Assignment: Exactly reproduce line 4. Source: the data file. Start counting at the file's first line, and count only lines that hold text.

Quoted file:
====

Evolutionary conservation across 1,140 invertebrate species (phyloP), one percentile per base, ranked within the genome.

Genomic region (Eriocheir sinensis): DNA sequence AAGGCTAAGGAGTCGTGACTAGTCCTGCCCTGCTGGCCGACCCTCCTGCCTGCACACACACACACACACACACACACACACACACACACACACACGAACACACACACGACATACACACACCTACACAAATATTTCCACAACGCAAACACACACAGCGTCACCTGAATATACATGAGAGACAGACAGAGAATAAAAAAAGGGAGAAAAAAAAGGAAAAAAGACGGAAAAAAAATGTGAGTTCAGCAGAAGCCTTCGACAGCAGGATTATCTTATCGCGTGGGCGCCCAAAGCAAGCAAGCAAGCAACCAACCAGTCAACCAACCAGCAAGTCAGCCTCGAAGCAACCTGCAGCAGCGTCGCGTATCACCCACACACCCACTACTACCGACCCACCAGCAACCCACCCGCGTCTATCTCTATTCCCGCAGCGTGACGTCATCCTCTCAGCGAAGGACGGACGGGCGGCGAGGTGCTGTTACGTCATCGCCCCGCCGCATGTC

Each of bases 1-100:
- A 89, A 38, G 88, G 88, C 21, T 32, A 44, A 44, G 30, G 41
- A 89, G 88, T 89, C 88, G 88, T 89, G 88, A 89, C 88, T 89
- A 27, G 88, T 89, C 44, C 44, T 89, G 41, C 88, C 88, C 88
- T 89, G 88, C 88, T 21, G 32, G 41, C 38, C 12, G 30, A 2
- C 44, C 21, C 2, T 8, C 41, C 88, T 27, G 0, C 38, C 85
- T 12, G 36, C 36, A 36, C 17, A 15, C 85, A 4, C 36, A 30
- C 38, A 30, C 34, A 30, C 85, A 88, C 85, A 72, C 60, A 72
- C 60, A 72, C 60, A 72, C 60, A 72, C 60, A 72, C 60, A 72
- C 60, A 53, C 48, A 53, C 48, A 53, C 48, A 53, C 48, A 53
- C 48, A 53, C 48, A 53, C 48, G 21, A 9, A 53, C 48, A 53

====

- A 89, A 38, G 88, G 88, C 21, T 32, A 44, A 44, G 30, G 41